Speak Your Peace: An introduction
By Amber Kiggins-Leifheit
MACF Executive Director
The Marshfield Area Community Foundation sponsors the Speak Your Peace Civility Project in Marshfield. The basic principles are simple and straightforward and involve the idea that it is often not what is said but how it is said that initiates conflict.
Facilitators have presented the program to about 20 groups so far. Several local businesses and groups have agreed to adopt a resolution to embrace Speak Your Peace, including Staab Construction, the Marshfield Area Community Foundation board and staff, the Marshfield News-Herald, Sunrise Rotary, Marshfield Kiwanis, the Marshfield Student Council, Wood County Social Services, local churches, and several individuals over the past five years.
I suspect there are skeptics who question the need or likelihood of success of such a project. I was skeptical myself. However, I have visited and spoken to people in cities close to here who believe it is working in their communities.
The Community Foundation in Duluth-Superior launched this program in response to what it was seeing in its community. Duluth, Minnesota, and Superior are adjacent cities and had been very competitive. Superior even erected a billboard that said, “Next to Duluth, We’re Superior.”
Organizers also saw a lack of political participation in their community. The same people were holding political seats, and elections were going uncontested. The local political process had become nasty and uncivil. Locals said it was a “blood sport.” Residents were reluctant to run for local elected offices, new ideas were not making their way into public discourse, and there was a lack of collaboration between the two sister cities.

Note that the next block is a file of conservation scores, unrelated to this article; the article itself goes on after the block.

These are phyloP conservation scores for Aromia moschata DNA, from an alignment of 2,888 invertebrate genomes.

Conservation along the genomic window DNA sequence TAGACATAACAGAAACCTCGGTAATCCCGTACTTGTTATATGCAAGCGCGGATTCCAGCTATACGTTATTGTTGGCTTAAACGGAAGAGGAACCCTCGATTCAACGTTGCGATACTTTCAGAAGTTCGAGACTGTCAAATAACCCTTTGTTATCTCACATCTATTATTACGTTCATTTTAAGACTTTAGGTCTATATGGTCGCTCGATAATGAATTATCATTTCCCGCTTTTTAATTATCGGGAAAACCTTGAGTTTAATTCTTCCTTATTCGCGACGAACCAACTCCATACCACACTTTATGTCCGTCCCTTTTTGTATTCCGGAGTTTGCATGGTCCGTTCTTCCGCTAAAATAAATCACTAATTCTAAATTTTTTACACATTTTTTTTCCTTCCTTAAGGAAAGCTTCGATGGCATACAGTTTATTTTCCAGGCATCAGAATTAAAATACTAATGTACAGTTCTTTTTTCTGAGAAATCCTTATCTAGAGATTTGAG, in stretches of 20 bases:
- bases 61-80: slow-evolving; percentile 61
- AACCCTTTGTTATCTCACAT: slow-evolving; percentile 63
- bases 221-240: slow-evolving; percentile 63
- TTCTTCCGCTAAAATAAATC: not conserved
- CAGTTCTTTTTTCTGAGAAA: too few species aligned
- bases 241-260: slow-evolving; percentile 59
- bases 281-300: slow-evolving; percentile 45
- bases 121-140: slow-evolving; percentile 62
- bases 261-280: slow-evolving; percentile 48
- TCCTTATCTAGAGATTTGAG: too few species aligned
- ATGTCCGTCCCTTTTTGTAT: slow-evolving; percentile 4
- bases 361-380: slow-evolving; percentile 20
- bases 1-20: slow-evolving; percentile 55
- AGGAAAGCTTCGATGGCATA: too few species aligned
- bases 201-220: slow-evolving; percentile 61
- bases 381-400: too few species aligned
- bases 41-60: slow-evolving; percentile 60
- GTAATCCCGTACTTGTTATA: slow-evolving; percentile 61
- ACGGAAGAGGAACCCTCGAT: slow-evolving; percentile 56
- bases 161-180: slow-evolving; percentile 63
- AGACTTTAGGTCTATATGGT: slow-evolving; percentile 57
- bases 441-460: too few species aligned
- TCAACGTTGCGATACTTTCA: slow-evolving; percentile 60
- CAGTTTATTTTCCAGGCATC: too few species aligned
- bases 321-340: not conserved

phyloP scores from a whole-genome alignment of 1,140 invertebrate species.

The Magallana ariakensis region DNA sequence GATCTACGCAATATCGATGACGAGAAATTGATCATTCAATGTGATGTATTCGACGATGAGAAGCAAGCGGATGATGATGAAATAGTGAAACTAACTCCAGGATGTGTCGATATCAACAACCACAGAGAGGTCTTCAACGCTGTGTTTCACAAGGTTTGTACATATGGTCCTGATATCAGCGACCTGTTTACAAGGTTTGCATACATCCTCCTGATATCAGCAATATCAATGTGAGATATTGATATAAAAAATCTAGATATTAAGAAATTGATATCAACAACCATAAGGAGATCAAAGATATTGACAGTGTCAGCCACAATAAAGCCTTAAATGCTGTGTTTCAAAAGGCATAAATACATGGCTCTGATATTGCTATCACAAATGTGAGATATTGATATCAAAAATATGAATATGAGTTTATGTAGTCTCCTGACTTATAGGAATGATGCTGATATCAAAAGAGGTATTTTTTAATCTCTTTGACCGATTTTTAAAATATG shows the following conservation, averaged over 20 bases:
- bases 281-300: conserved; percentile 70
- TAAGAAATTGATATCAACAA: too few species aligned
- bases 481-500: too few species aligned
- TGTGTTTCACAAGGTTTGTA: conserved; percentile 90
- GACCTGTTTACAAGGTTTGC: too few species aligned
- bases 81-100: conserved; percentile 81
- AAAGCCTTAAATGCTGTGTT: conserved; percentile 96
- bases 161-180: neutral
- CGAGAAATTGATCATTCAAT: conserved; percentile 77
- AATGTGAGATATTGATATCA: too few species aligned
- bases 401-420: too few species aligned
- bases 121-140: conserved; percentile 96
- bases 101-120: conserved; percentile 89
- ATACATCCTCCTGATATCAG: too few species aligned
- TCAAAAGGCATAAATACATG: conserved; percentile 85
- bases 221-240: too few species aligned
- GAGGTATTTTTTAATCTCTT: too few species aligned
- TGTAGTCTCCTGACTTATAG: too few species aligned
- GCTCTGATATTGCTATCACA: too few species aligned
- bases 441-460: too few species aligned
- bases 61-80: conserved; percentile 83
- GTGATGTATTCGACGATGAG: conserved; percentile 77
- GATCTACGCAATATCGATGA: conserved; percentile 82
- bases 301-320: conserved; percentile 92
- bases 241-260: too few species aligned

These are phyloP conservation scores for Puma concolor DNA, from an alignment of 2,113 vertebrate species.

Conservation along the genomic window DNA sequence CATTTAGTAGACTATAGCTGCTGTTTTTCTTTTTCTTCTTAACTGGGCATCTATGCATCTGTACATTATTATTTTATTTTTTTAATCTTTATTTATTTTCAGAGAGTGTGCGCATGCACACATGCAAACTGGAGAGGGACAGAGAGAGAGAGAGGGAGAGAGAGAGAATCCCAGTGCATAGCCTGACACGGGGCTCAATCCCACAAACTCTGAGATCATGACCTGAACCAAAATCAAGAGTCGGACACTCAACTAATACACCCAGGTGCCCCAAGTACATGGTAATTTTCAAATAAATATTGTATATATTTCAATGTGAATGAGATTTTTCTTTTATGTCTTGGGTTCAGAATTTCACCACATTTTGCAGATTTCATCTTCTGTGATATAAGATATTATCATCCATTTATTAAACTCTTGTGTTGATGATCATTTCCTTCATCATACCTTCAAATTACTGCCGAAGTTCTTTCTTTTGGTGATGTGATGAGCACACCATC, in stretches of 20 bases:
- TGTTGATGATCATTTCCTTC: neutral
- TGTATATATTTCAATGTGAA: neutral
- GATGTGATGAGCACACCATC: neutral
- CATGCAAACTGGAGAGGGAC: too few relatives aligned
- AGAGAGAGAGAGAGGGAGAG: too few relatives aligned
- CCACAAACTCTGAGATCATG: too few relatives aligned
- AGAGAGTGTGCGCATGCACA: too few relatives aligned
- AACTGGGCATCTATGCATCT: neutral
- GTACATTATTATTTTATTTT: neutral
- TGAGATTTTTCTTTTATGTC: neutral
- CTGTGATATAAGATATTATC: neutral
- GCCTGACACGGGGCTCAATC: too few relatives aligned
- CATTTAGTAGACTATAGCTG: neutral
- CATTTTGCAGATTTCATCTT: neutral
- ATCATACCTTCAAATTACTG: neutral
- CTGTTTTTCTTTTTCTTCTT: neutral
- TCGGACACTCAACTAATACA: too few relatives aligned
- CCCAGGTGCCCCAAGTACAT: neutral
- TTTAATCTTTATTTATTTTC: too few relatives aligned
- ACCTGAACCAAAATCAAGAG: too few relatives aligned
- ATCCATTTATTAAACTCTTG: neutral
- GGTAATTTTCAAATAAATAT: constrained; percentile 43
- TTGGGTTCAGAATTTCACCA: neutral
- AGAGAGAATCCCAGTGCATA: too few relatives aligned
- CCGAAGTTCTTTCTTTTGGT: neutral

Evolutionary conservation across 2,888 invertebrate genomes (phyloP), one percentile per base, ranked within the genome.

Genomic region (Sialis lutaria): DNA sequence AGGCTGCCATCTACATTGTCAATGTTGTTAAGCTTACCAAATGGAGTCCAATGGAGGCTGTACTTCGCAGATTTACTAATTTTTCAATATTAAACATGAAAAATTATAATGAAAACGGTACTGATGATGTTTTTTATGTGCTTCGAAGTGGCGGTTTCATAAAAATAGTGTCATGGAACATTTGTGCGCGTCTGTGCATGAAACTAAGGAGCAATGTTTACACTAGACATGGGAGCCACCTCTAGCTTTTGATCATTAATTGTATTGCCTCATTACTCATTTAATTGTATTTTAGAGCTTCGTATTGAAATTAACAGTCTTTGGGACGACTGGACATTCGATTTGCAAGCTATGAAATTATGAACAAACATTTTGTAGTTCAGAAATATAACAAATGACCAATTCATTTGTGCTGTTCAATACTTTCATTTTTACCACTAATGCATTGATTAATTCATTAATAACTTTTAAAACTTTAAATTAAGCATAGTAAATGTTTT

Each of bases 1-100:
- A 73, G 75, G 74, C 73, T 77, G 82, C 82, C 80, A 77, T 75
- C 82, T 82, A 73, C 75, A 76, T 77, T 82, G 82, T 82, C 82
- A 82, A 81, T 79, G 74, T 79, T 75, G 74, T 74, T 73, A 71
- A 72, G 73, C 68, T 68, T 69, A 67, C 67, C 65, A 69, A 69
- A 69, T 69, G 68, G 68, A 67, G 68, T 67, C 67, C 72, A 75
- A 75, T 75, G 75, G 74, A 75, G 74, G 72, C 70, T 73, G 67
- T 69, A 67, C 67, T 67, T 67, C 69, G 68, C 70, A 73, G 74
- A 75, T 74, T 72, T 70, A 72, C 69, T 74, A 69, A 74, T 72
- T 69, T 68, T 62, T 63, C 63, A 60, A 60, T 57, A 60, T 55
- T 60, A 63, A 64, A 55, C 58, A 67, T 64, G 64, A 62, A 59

Speak Your Peace was a success in Duluth-Superior. The community foundation there has demonstrated that this project has had an impact on education and political participation, and it received national recognition.
In 2008 when the paper mills closed in Wisconsin Rapids, many of the city council and school board meetings were erupting. The Community Foundation of South Wood County introduced the same nine tools as Speak Your Peace and now reports that this project has changed the way people communicate in Wisconsin Rapids.
Coming together to talk about issues in a civil manner is a good thing. Our community, state, and nation continue to be deeply divided by issues: health care reform, education, school vouchers, the environment, gun rights, abortion, and many others. Our last election highlighted how divided we are.
The tools of Speak Your Peace are Pay Attention, Listen, Be Inclusive, Don’t Gossip, Show Respect, Seek Common Ground, Repair Damaged Relationships, Use Constructive Language, and Take Responsibility. They are based on the book “Choosing Civility” by P.M. Forni.
Yes, these sound like skills we were all taught in kindergarten. When I was explaining the project to my sister-in-law, she referred to these skills as “how to play nice in the sandbox.”
All of us have been at a child’s sporting event when a parent crosses the line and is no longer just being a fan. We have witnessed them yelling at coaches and referees. Many of us have similar experiences in different situations, and many of us walk away thinking that we could have dealt with them better.
With the stresses of everyday life, many of us need a good review. I will be highlighting each tool over the next nine weeks in a series of articles. The more we all learn about polite, civil discussion is a good thing. It is worth a try, and it may help bring our community together.
If you are interested to learn more, visit marshfieldareacommunityfoundation.org/index.php?page=speak-your-peace or give us a call at 715-384-9029.